Sometimes It Is The Simple Tasks That Get You
A transfer on death affidavit is a simple tool that allows real property to be transferred upon the death of the owner without probate administration. The preparation of the affidavit is fairly straightforward. The requirements for the affidavit and the process are clearly described in R.C. 5302.22.
Despite the simplicity of the transfer on death affidavit, OBLIC has seen a sharp rise in claims arising from them. It appears that the danger in these transfer on death affidavits lies in their simplicity. Drafting the affidavit is a task that a lawyer may think can be knocked out without much thought or even delegated to nonlawyer staff. However, failing to give these affidavits proper attention can easily lead to a malpractice claim. If a lawyer overlooks one of the requirements for the affidavit, fails to catch a clerical error, or fails to file the affidavit before the death of the owner, the tool fails at its sole purpose—to avoid probate.
These affidavits also give rise to claims because the only deadline for filing is the death of the owner of the property. Without a deadline on the calendar, filing may be overlooked until after the owner has died. At that point, it is too late. Filing the affidavit after the death of the owner will be ineffective.
If your practice involves drafting transfer on death affidavits, consider these practice pointers:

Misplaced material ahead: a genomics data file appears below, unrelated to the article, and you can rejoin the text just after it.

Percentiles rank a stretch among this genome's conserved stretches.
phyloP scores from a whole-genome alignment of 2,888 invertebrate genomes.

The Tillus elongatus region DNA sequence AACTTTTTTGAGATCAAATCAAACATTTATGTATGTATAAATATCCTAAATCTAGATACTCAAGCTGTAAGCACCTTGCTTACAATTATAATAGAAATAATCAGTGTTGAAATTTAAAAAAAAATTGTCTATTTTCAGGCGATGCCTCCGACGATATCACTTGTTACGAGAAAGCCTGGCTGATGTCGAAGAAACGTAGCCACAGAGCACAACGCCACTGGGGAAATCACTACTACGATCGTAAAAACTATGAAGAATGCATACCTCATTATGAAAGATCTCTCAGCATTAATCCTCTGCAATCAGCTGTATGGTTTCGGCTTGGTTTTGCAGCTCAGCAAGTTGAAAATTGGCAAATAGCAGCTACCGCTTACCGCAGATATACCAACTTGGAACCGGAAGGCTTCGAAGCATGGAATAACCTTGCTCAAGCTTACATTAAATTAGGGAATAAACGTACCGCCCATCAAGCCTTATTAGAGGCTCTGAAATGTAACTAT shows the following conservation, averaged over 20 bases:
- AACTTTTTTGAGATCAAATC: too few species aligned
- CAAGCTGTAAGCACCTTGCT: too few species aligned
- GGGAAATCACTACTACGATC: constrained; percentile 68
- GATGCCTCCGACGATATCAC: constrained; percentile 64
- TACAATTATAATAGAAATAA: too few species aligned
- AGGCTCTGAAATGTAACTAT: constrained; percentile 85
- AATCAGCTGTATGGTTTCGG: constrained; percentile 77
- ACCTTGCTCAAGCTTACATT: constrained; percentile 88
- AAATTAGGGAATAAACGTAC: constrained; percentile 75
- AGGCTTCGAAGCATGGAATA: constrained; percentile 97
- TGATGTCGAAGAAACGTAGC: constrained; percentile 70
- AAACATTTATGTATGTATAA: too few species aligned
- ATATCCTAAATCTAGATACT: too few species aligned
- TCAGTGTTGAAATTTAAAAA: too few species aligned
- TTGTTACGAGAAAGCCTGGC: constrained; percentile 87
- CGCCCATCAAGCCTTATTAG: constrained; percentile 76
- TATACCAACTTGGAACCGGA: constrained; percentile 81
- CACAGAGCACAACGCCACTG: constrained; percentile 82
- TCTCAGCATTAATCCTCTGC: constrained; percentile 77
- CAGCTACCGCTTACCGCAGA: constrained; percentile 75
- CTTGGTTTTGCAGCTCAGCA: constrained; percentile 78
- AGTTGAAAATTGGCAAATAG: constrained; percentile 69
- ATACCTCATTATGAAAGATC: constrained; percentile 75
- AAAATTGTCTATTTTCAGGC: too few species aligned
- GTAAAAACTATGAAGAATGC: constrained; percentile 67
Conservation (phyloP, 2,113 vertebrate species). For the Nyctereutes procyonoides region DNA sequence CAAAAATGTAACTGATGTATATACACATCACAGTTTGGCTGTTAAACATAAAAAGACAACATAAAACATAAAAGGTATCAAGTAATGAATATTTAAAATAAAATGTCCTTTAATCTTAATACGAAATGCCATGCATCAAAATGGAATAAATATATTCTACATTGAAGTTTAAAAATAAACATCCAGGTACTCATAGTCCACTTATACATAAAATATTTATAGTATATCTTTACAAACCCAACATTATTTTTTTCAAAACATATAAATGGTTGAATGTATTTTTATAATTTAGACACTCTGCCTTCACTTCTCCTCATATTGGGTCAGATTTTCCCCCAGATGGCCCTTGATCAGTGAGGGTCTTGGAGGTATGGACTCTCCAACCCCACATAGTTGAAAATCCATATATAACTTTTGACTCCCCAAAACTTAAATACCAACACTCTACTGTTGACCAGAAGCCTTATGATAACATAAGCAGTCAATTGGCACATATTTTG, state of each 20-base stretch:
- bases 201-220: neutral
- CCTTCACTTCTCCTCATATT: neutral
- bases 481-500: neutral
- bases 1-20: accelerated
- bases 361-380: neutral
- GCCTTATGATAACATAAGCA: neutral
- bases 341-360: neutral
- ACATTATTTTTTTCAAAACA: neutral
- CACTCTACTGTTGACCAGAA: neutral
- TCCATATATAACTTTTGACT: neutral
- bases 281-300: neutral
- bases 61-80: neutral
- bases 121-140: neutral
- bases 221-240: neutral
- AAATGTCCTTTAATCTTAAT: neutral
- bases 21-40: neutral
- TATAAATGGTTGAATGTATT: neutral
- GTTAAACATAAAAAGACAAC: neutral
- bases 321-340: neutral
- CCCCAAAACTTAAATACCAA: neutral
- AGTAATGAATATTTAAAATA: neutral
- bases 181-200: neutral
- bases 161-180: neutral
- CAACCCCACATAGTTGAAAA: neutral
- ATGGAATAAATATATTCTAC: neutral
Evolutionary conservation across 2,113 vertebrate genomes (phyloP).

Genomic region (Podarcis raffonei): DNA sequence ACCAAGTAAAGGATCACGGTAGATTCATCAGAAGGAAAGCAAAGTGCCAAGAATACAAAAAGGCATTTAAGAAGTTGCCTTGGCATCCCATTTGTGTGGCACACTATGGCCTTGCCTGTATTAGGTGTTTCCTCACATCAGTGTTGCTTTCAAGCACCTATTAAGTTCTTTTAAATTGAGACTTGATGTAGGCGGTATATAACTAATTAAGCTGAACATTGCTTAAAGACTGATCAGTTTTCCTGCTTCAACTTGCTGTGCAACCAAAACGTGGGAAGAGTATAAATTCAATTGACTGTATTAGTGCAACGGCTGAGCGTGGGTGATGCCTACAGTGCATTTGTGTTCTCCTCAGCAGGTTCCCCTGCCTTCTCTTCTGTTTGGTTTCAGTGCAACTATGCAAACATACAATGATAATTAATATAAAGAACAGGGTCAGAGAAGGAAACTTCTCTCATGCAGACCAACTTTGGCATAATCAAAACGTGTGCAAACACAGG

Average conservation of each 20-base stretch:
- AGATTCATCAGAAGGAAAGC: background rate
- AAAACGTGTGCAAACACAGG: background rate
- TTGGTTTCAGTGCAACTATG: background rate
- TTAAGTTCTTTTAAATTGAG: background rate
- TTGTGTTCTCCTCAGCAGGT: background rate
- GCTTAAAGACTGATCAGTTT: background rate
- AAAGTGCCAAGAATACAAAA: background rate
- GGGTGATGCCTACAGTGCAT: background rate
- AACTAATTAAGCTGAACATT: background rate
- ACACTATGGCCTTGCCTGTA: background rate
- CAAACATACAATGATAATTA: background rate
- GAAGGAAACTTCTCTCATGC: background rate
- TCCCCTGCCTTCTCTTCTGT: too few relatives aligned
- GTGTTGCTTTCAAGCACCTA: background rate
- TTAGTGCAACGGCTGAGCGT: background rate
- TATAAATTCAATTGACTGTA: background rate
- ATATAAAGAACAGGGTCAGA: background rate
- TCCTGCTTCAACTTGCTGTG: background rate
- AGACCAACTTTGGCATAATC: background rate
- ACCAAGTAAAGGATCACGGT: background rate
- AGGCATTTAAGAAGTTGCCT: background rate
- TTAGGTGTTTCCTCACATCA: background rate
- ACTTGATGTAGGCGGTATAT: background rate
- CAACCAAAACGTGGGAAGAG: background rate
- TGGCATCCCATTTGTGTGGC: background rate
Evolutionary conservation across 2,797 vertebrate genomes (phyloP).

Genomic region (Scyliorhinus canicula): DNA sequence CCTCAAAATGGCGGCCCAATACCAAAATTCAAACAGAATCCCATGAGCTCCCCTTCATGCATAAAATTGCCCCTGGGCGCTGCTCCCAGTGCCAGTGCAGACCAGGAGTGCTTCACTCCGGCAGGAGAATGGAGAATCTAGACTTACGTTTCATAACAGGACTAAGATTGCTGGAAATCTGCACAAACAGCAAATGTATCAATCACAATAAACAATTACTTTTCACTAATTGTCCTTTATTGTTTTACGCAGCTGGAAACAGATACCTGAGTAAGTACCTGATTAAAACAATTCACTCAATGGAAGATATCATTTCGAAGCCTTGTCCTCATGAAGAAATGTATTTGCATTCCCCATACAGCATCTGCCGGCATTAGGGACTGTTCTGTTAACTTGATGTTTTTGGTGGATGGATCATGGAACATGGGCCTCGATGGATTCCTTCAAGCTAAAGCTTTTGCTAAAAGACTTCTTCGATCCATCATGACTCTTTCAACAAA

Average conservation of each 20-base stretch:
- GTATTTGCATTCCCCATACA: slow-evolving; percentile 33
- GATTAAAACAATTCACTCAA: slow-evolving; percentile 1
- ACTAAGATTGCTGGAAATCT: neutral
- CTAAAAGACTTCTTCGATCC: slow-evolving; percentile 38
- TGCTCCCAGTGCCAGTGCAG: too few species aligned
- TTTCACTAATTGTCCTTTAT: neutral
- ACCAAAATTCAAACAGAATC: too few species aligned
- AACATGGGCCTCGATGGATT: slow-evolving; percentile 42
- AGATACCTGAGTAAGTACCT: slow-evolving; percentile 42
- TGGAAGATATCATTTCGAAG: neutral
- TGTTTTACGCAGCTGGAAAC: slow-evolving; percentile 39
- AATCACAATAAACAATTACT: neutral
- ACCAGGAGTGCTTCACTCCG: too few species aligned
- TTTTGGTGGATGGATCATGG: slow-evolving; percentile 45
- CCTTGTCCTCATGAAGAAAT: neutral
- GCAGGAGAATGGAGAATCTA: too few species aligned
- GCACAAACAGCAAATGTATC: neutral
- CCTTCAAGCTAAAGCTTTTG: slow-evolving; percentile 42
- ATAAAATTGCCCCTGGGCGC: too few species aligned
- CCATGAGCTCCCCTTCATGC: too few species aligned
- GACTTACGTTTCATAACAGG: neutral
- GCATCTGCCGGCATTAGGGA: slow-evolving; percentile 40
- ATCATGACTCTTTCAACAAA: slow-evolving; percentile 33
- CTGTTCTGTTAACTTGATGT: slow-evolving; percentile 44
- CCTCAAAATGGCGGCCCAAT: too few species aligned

(1) use our “double-check” list below
(2) create a recurring calendar reminder that requires manual confirmation that the affidavit has been filed to remove the reminder from the calendar (Here are tutorial links for Outlook; iPhone/iPad; Android; Clio; and MyCase.)
We urge you to double check that the requirements of the statute have been met and file these affidavits promptly to prevent this simple affidavit from becoming a complicated problem.
Transfer on Death Double-Check List
Get the Deed
- Is it the correct property?
Prepare the Affidavit
- Is the property description accurate?
- Is the number of the recorded instrument correct?
- If less than the entire interest is to be transferred, is the specific interest accurately described?
- Is there a statement that the affiant is the person identified on the record as the owner?
- Is there a statement about the affiant’s marital status?
- If the affiant is married, is there a statement from the spouse regarding dower rights?
- Are the transfer on death beneficiaries identified correctly?
- Has the affiant notarized the affidavit?
File the Affidavit
- Is it recorded in the right county?